——“Meet the Abrahams: Colonial Law and a Mixed Race Family from Bellary, South India, 1820-1863.” Modern Asian Studies 42:5 (2008), 927-68. [personal law system; Christian family law]
——Race, Religion and Law in Colonial India: Trials of an Interracial Family. Cambridge: Cambridge University Press, 2011. [personal law system; Christian family law]
Mani, Lata. Contentious Traditions: The Debate on Sati in Colonial India. Berkeley: University of California Press, 1998. [gender; legislation; social reform movements]
——”Production of an Official Discourse on Sati in Early Nineteenth-Century Bengal,” 53-82. In Sarkar and Sarkar, vol.1. [gender; legislation; social reform movements]
Mantena, Karuna. Alibis of Empire: Henry Maine and the Ends of Liberal Imperialism. Princeton: Princeton University Press, 2010.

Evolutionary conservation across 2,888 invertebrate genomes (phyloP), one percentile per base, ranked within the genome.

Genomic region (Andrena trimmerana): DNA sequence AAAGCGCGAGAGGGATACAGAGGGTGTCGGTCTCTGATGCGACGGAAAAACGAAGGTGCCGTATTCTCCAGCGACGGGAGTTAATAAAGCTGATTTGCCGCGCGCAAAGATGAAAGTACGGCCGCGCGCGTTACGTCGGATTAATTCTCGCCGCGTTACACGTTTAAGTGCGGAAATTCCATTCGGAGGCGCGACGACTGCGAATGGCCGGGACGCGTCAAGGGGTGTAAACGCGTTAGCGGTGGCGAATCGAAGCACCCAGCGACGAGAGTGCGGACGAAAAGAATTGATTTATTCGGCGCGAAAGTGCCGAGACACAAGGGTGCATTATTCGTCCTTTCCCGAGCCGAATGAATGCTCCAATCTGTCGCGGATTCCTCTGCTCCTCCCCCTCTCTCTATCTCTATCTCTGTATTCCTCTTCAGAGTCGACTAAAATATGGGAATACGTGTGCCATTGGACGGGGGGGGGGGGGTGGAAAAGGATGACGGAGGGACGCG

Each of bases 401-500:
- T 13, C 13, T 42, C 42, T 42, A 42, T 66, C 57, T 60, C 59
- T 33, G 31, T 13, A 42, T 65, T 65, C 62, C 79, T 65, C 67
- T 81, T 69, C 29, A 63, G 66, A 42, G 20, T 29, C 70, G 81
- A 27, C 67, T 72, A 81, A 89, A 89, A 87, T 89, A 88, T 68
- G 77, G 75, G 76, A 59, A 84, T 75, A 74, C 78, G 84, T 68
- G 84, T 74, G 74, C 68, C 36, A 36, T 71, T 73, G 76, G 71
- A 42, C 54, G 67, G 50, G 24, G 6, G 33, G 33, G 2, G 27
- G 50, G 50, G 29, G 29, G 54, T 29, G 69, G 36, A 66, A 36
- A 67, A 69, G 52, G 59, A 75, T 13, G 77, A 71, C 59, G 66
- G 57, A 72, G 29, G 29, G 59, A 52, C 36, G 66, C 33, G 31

Mathur, Ashutosh Dayal. Medieval Hindu Law: Historical Evolution and Enlightened Rebellion. Delhi: Oxford University Press, 2007. [personal law system]
Mawani, Renisa. “Specters of Indigeneity in British-Indian Migration, 1914,” Law & Society Review 46:2 (2012), 369-403.
Mazzarella, William. “Making Sense of the Cinema in Late Colonial India,” 63-86. In Kaul and Mazzarella.
Mazzarella, William and Raminder Kaul. “Between Sedition and Seduction: Thinking Censorship in South Asia,” 1-28. In Kaul and Mazzarella.
Mehta, Uday Singh. “Indian Constitutionalism: The Articulation of a Political Vision,” 13-30. In Chakrabarty, Majumdar, and Sartori.
——Liberalism and Empire: A Study in Nineteenth-Century British Liberal Thought. Chicago: University of Chicago, 1999. [trial of Warren Hastings]
Mehrotra, Rahul and Sharada Dwivedi, eds., The Bombay High Court: The Story of the Building–1878-2003. Mumbai: Eminence Designs, 2004. [history of the legal profession; architecture]